The Second Method
The second method of teaching your dog the down command involves a more physical approach, and is known as an ‘old school’ technique. Place your dog at your side, lower yourself down by crouching, and say the command “down” while applying pressure on the leash in a pulling down motion (you can also apply a gentle push with your other hand on your dog’s shoulders if you choose), until your dog follows through and lies down. Remember to release the leash’s tension (and your other hand) when your dog starts moving into the down position.
Many dog owners also use praise while “pulling” their dog down, but this is not necessary and in fact may only make your dog more nervous and confused. Only start praising your dog once he is in the down position so that he can have a better chance at understanding the result that you want from him.
You may find this way more difficult than the luring technique, especially if you have a larger dog or you don’t have enough experience. I would recommend that if you wish to train your dog a down command using this method, read the page about appropriate use of leash where I have detailed how to correctly apply leash pressure.
The reason that I mention the term “old school” is because this is how most trainings were done before marker training became popular. The key in this older type of training is to apply pressure on the dog, and as soon as the dog moves or performs the wanted action, the pressure is gone. I wouldn’t recommend this older type of training if you don’t already have enough experience with it.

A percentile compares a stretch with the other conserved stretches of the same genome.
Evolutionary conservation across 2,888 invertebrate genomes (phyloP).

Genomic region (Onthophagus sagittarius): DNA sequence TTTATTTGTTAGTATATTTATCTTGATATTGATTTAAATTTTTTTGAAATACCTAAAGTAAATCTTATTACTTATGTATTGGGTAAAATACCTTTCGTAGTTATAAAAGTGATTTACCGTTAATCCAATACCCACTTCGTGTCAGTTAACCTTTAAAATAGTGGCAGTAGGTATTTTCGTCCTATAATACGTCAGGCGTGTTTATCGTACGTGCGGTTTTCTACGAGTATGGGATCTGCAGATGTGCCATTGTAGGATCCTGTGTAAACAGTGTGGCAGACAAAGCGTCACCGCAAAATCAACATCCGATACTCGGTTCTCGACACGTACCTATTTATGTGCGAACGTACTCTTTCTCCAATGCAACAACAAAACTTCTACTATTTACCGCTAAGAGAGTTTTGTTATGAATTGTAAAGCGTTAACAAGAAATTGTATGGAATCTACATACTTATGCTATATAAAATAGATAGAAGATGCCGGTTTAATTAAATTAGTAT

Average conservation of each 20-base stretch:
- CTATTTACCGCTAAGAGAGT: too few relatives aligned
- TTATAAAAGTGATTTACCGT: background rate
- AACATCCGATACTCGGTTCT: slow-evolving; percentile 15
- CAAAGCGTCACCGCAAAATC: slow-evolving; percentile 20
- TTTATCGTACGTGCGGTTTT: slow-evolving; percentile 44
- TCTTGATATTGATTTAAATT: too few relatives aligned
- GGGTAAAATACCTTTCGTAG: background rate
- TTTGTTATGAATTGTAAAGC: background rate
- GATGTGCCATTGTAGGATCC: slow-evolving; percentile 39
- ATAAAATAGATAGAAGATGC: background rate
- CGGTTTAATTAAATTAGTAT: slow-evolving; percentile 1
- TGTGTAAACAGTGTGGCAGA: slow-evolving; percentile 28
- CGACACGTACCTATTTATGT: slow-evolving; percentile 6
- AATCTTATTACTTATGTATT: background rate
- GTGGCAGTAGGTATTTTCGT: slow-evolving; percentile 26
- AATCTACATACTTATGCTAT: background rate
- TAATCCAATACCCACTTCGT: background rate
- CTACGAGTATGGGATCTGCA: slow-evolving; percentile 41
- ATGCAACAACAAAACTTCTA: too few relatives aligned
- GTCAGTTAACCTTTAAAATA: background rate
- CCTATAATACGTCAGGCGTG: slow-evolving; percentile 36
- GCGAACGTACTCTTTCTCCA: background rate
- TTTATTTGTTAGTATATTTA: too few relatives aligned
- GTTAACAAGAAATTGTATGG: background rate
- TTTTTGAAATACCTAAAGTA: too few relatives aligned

TIP: With this technique, you may find it easier to begin from a sit position with your dog, rather than from a standing position, especially if you have a larger dog.
The Third Method
The third method is with free shaping. Just as with the sit command, you can also use the free-shaping technique for the down command. Again, you would simply reward your dog’s mid-steps on his way to the down position, (he may first stretch a paw out and then make some head movements towards down, then a ‘bow’, etc…). When your dog reaches the final step and is down, reward and encourage him to repeat it. Once you are satisfied with the performance you can add the verbal cue of ‘down’.
The next phase of the down command training is to build duration and gradually implement distractions.This is much easier if you are using marker training , as this type of training already builds the predisposition in the dog to wait for his releasing marker.
Building duration in a down position is easy, just start to add a few seconds at a time at first and then a bit longer. Once you have reached 10 - 15 seconds or so in duration, try adding some distraction by moving while your dog is still down. Then progress to circling around your dog while he stays in the down position.
TIP: Do not jump or run or make any quick movements that will make your dog break his down command, remember that at this point he is in the learning stage you will add more distractions later, after you are more confident in your dog’s
down command ability.
If properly trained, you will probably find that the down command is one of the best dog obedience training commands, and you will start using it everywhere and anytime.
Just like with any dog obedience training, when you are training your dog to sit, the best method to use is always the one that works best for you and your dog. You need to be comfortable with the training technique so that you can teach it to your dog with a positive and open mind. Some dogs will react and learn quicker to certain techniques rather than others, but ultimately, your dog can indeed be receptive to whichever style you prefer, as long as you are receptive to its success.